For nearly 100 years, epidemiologic studies of human populations exposed to ionising radiation have provided quantitative information on health risks. High dose deterministic (tissue reaction) effects result when sufficient numbers of functioning cells are killed, such as in bone marrow depression that can lead to death. Lower dose stochastic effects are probabilistic in nature and include an increased risk of cancer later in life and heritable genetic defects, although genetic conditions in the children of irradiated parents have yet to be convincingly demonstrated. Radiation studies are of diverse populations and include not only the Japanese atomic bomb survivors, but also patients treated with radiation for malignant and non-malignant disease; patients exposed for diagnostic purposes; persons with intakes of radionuclides; workers occupationally exposed; and communities exposed to environmental and accidentally released sources of radiation. Much is known about radiation and its risks. The major unanswered question in radiation epidemiology, however, is not whether radiation causes cancer, but what the level of risk is following low dose (<100mSv) or low dose rate exposures. Paracelsus is credited with first articulating that the 'poison is in the dose', which for radiation epidemiology translates as 'the lower the dose, the lower the risk' and, an important corollary, the lower the dose, the greater the difficulty in detecting any increase in the number of cancers possibly attributable to radiation. In contrast to the Chernobyl reactor accident, the Fukushima reactor accident has to date resulted in no deterministic effects and no worker deaths. Estimates to date of population doses suggest very low uptakes of radioactive iodine which was a major determinant of the epidemic of thyroid cancer following childhood exposures around Chernobyl. The estimates to date of population doses are also much lower (and the distribution much narrower) than the doses for which cancer excesses have been detected among atomic bomb survivors after 60 years of follow-up. Studies of populations exposed to low doses are also limited in their ability to account for important lifestyle factors, such as cigarette smoking and medical x-ray exposures, which could distort findings. Studies of the Fukushima population should be and are being considered for reassurance and health care reasons. Apart from as regards the extreme psychological stress caused by the horrific loss of life following the tsunami and the large-scale evacuation from homes and villages, such studies have limited to no chance of providing information on possible health risks following low dose exposures received gradually over time - the estimated doses (to date) are just too small. © 2012 IOP Publishing Ltd.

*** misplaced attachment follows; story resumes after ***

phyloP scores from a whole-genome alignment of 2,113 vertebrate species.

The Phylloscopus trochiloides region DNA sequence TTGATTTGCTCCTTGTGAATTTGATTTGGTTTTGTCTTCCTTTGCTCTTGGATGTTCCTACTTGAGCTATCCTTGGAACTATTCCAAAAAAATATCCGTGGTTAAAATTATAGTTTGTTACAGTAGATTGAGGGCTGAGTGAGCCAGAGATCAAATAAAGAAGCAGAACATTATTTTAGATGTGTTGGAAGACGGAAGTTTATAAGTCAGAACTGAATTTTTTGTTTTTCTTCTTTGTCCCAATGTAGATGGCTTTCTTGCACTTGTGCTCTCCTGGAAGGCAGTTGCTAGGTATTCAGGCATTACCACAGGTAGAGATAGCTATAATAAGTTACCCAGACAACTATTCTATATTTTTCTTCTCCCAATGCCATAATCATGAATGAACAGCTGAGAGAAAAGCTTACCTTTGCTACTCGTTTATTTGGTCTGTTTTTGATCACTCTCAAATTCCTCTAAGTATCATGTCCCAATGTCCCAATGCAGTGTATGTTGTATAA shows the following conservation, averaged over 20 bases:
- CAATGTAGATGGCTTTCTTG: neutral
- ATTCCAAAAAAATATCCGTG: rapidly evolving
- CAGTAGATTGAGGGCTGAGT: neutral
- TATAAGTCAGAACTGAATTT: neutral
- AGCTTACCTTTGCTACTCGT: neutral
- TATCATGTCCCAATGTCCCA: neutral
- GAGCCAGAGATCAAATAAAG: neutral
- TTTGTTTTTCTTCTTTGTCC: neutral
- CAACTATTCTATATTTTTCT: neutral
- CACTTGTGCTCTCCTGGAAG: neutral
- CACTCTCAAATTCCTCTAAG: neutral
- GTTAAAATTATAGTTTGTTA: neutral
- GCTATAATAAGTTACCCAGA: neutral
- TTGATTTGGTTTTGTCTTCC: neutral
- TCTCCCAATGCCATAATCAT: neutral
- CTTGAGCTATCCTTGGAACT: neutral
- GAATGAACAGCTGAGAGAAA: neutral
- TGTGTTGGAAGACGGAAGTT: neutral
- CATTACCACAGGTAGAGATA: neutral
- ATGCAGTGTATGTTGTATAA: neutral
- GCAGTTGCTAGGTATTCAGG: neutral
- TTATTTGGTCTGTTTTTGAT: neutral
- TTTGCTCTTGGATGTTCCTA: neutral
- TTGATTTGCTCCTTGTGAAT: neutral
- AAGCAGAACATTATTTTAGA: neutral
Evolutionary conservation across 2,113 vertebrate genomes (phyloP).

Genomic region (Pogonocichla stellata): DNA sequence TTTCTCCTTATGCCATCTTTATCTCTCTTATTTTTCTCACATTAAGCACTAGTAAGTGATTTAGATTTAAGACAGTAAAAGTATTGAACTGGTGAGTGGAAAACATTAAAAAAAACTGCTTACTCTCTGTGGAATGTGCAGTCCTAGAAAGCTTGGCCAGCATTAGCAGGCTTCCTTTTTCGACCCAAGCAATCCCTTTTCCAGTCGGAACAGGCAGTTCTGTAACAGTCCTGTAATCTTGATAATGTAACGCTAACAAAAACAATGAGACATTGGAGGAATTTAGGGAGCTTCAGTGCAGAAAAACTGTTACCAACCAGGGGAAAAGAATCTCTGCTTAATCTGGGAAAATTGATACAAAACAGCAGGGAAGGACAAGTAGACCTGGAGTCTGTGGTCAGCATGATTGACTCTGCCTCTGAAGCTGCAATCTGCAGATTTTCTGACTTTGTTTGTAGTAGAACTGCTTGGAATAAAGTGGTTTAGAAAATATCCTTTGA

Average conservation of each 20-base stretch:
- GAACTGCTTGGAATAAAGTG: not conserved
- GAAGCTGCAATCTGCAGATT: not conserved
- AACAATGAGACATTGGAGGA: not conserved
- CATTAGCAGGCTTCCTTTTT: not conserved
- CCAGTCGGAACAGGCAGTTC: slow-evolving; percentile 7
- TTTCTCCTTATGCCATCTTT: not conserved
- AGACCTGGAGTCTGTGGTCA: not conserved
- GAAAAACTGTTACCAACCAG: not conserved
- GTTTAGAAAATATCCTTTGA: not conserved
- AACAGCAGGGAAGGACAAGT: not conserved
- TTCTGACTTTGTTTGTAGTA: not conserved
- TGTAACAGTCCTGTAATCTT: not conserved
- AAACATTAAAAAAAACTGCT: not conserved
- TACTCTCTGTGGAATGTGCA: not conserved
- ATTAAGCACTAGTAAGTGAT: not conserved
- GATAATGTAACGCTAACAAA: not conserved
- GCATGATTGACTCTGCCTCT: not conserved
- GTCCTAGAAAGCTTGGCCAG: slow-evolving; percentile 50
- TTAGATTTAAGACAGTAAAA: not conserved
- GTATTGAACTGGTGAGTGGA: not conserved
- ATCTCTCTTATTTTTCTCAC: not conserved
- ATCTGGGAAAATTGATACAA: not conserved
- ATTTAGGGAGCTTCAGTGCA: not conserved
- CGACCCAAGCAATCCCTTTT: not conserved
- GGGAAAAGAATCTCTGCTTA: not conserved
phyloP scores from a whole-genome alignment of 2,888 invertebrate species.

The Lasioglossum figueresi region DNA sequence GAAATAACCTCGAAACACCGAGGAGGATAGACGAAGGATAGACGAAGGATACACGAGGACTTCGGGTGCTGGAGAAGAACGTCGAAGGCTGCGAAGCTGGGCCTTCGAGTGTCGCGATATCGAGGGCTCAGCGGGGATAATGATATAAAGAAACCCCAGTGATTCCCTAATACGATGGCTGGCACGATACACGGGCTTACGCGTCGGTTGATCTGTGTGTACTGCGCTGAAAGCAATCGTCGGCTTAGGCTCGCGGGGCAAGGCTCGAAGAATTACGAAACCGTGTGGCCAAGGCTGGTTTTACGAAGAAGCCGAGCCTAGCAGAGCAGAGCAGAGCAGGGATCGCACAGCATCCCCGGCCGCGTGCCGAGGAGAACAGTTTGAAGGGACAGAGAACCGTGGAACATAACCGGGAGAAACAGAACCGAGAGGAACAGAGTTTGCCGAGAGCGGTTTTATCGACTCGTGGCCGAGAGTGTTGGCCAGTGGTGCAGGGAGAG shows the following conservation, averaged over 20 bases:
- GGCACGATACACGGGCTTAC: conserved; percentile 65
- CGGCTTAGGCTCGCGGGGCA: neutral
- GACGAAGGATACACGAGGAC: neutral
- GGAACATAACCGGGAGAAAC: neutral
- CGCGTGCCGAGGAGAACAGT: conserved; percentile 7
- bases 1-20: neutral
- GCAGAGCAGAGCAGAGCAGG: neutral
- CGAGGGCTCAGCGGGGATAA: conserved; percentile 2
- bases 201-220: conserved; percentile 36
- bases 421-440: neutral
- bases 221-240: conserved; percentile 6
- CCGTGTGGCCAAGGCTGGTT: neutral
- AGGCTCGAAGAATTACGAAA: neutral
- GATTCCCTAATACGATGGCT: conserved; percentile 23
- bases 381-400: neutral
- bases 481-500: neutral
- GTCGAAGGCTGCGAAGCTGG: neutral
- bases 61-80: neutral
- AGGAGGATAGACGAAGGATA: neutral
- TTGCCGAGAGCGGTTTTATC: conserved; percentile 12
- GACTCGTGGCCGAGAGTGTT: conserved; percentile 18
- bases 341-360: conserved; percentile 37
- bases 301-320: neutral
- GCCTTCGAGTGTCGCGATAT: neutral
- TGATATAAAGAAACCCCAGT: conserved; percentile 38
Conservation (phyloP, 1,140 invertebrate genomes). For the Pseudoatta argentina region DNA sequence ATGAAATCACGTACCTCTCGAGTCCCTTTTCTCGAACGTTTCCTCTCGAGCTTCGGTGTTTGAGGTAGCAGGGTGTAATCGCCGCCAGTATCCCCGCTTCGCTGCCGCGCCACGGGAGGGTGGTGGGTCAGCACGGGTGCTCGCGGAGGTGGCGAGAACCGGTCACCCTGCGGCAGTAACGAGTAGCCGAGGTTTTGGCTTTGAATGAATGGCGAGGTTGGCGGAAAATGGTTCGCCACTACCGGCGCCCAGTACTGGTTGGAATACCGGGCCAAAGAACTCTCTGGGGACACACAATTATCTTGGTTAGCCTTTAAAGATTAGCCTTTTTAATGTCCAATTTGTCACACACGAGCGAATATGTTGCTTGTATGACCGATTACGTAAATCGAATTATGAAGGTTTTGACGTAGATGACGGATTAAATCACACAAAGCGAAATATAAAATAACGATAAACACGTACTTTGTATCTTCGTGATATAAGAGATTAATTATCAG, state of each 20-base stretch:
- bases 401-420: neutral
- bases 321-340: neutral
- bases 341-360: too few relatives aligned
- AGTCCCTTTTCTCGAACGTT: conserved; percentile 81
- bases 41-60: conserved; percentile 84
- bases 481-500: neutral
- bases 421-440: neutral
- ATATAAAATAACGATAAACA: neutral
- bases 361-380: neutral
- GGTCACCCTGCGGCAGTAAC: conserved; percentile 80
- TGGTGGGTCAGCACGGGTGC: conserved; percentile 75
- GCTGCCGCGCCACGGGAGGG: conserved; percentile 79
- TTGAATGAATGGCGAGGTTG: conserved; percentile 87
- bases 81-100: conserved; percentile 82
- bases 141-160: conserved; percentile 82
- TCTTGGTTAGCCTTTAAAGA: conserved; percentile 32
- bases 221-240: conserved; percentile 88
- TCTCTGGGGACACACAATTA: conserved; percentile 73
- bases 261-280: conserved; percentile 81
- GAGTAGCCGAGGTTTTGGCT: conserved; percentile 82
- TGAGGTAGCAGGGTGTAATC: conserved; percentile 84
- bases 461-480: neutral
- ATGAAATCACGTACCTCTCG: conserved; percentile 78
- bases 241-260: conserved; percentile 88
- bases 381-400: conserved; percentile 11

Carney P.H.,Vanderbilt Ingram Cancer Center
Seminars in Oncology Nursing | Year: 2014

Objectives: To provide oncology nurses with an overview of clinical decision support (CDS) and explore opportunities for genomic CDS interventions. The nation's first personalized cancer decision support tool, My Cancer Genome, is presented as an exemplar of a novel CDS tool. Data Sources: Published nursing and medical literature and the internet for an exemplar. Conclusion: CDS is a sophisticated health information technology that can translate and integrate genomic knowledge with patient information, providing recommendations at the point of care. Implications for Nursing Practice: Nurses, as key stakeholders, must have an understanding of CDS interventions and their application to fully participate in all stages of CDS development and implementation. © 2014 Elsevier Inc.